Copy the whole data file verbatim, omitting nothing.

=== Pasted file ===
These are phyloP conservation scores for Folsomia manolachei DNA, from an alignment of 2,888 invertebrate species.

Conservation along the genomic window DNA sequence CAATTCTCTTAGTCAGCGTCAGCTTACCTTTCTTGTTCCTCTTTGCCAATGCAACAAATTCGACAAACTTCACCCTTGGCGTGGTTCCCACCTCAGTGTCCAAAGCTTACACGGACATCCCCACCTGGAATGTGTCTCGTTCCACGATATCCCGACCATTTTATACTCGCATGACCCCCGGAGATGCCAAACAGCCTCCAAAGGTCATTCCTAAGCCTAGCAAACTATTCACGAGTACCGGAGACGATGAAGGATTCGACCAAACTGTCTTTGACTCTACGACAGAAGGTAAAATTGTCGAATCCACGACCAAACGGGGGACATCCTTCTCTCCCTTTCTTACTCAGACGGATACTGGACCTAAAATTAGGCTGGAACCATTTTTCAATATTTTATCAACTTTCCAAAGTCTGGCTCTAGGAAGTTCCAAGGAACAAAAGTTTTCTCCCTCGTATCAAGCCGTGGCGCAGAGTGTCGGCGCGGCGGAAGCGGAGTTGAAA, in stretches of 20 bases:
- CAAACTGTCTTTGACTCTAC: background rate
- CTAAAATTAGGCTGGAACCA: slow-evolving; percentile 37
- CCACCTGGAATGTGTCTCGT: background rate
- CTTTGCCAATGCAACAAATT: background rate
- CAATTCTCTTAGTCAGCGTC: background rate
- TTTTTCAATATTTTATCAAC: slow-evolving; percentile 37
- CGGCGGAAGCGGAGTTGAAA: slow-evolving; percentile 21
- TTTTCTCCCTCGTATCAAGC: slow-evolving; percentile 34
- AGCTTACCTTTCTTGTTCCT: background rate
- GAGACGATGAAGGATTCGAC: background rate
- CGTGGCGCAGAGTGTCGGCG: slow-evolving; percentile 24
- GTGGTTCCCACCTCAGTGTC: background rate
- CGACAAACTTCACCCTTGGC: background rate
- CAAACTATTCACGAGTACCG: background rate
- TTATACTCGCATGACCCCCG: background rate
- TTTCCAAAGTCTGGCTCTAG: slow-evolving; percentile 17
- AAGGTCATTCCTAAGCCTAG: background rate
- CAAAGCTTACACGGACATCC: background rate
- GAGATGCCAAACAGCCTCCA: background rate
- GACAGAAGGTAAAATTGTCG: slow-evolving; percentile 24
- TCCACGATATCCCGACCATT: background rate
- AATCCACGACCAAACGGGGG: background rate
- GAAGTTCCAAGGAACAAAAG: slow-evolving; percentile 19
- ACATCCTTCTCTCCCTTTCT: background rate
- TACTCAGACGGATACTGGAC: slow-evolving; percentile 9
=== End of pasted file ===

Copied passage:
These are phyloP conservation scores for Folsomia manolachei DNA, from an alignment of 2,888 invertebrate species.

Conservation along the genomic window DNA sequence CAATTCTCTTAGTCAGCGTCAGCTTACCTTTCTTGTTCCTCTTTGCCAATGCAACAAATTCGACAAACTTCACCCTTGGCGTGGTTCCCACCTCAGTGTCCAAAGCTTACACGGACATCCCCACCTGGAATGTGTCTCGTTCCACGATATCCCGACCATTTTATACTCGCATGACCCCCGGAGATGCCAAACAGCCTCCAAAGGTCATTCCTAAGCCTAGCAAACTATTCACGAGTACCGGAGACGATGAAGGATTCGACCAAACTGTCTTTGACTCTACGACAGAAGGTAAAATTGTCGAATCCACGACCAAACGGGGGACATCCTTCTCTCCCTTTCTTACTCAGACGGATACTGGACCTAAAATTAGGCTGGAACCATTTTTCAATATTTTATCAACTTTCCAAAGTCTGGCTCTAGGAAGTTCCAAGGAACAAAAGTTTTCTCCCTCGTATCAAGCCGTGGCGCAGAGTGTCGGCGCGGCGGAAGCGGAGTTGAAA, in stretches of 20 bases:
- CAAACTGTCTTTGACTCTAC: background rate
- CTAAAATTAGGCTGGAACCA: slow-evolving; percentile 37
- CCACCTGGAATGTGTCTCGT: background rate
- CTTTGCCAATGCAACAAATT: background rate
- CAATTCTCTTAGTCAGCGTC: background rate
- TTTTTCAATATTTTATCAAC: slow-evolving; percentile 37
- CGGCGGAAGCGGAGTTGAAA: slow-evolving; percentile 21
- TTTTCTCCCTCGTATCAAGC: slow-evolving; percentile 34
- AGCTTACCTTTCTTGTTCCT: background rate
- GAGACGATGAAGGATTCGAC: background rate
- CGTGGCGCAGAGTGTCGGCG: slow-evolving; percentile 24
- GTGGTTCCCACCTCAGTGTC: background rate
- CGACAAACTTCACCCTTGGC: background rate
- CAAACTATTCACGAGTACCG: background rate
- TTATACTCGCATGACCCCCG: background rate
- TTTCCAAAGTCTGGCTCTAG: slow-evolving; percentile 17
- AAGGTCATTCCTAAGCCTAG: background rate
- CAAAGCTTACACGGACATCC: background rate
- GAGATGCCAAACAGCCTCCA: background rate
- GACAGAAGGTAAAATTGTCG: slow-evolving; percentile 24
- TCCACGATATCCCGACCATT: background rate
- AATCCACGACCAAACGGGGG: background rate
- GAAGTTCCAAGGAACAAAAG: slow-evolving; percentile 19
- ACATCCTTCTCTCCCTTTCT: background rate
- TACTCAGACGGATACTGGAC: slow-evolving; percentile 9